The image above is a Bible verse from Galatians 2:20 that a cadet at the U.S. Air Force Academy (USAFA) in Colorado Springs, Colorado, wrote on the whiteboard outside his bedroom door.
29 cadets and four faculty and staff members found the verse so offensive that they complained to Mikey Weinstein, president of the Military Religious Freedom Foundation.
Weinstein fumed to FoxNews’ Todd Starnes: “Had it been in his room — not a problem. It’s not about the belief. It’s about the time, the place and the manner. It clearly elevated one religious faith over all others at an already virulently hyper-fundamentalist Christian institution. It massively poured fundamentalist Christian gasoline on an already raging out-of-control conflagration of fundamentalist Christian tyranny, exceptionalism and supremacy at [the academy].”
So Weinstein complained to the USAFA.
And Academy officials removed the verse.
The removal in turn instigated a revolt among the cadets, some of whom have posted verses from the Bible and the Koran on their whiteboards in protest, including the original Galatians quote that was removed. Below is a sample:
Billy Hallowell reports for The Blaze, March 12, 2014, that Weinstein is calling the cadets’ defiance “a revolt.”
Weinstein said he received an email from an unnamed agnostic cadet who complains that “Theses posts, quotes, and comments on social media have created a hostile environment and have lead to a decrease in unit cohesion and morale and are unprofessional in the military environment.”
Weinstein is now calling on the Air Force Academy to take action against those cadets who’ve posted scripture messages outside their doors, calling the messages “a toxic environment” and for those cadets, including the cadet who posted the original Galatians verse, to be punished.
Air Force Academy spokesman Lt. Col. Brus Vidal told Starnes that the first cadet had committed no misconduct and will not be punished. Vidal said there’s a “gray area” when it comes to one’s personal room and the hallway, where the message was posted: “The whiteboards are for both official and personal use, but when a concern was raised we addressed it and the comment was taken down.”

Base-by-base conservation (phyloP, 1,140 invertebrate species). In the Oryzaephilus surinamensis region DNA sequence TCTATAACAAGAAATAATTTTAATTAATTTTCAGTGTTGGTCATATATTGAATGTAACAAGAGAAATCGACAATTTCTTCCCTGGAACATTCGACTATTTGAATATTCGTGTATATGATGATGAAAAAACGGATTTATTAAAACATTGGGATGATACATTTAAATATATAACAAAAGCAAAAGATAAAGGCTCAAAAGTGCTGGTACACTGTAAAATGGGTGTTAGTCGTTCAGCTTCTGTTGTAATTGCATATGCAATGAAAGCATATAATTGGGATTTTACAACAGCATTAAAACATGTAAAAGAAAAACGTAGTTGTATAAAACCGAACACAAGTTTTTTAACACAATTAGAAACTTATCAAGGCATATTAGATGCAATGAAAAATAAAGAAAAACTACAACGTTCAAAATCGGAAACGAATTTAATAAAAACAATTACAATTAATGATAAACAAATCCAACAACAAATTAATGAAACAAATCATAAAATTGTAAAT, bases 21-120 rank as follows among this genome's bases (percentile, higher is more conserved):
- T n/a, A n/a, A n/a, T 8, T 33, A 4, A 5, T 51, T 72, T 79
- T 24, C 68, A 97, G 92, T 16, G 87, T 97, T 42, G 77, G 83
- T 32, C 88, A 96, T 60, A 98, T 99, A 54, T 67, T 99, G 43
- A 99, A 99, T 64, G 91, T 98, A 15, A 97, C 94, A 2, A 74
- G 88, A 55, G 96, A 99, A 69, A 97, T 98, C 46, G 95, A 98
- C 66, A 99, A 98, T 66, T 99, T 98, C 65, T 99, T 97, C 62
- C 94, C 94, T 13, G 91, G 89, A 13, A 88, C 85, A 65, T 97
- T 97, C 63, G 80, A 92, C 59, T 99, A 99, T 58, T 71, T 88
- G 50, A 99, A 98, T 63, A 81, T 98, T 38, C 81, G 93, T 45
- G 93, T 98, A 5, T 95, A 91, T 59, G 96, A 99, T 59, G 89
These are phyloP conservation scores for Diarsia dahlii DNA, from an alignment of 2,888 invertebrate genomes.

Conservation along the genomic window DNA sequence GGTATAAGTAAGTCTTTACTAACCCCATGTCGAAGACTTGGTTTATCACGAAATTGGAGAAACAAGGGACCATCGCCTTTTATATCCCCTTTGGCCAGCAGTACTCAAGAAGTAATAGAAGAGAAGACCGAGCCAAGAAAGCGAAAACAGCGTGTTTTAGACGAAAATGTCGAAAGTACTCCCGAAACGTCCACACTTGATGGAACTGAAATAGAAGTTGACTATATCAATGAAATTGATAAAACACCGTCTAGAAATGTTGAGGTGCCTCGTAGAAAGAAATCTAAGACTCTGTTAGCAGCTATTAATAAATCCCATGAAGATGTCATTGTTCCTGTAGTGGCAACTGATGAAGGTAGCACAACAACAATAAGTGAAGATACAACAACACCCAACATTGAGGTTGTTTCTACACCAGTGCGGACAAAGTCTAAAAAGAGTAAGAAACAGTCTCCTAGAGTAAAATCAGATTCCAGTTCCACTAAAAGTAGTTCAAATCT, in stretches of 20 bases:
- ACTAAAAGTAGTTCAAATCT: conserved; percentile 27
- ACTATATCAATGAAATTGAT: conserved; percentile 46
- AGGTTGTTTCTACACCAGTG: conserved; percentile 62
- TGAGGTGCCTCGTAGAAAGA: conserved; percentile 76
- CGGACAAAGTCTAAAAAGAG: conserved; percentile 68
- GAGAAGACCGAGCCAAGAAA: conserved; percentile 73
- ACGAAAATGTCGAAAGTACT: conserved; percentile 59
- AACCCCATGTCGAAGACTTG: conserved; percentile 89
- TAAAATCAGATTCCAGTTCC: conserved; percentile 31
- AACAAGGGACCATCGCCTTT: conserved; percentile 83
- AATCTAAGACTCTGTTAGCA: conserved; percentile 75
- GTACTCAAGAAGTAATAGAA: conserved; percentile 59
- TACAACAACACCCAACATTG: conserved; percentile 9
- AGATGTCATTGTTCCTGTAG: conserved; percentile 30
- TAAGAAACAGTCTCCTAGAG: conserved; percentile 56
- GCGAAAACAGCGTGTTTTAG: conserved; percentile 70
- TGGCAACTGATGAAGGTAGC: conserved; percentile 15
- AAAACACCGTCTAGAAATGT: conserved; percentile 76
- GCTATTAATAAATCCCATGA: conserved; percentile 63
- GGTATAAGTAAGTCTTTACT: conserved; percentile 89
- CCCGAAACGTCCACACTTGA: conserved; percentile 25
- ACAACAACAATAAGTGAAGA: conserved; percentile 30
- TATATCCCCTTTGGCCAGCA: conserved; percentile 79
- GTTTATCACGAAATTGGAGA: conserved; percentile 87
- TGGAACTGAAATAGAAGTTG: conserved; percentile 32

But Michael Berry, senior counsel for the conservative legal firm the Liberty Institute, points out the illogic of Vidal’s statement. Berry said, “If the cadet didn’t violate any rules, then why was the quote removed? It appears that the Air Force now believes Bible verses are a violation of AFI 1-1.”
In fact, Berry said the removal of the Bible verse and any punishment is actually a violation of the Department of Defense Instruction 1300.17, a provision that protects soldiers’ religious liberty which states:
“Unless it could have an adverse impact on military readiness, unit cohesion, and good order and discipline, the Military Departments will accommodate individual expressions of sincerely held beliefs (conscience, moral principles, or religious beliefs) of Service members in accordance with the policies and procedures in this instruction.”
Weinstein is threatening to go to court if the Air Force Academy refuses to remove the verses.
Dr. Eowyn is the Editor of Fellowship of the Minds.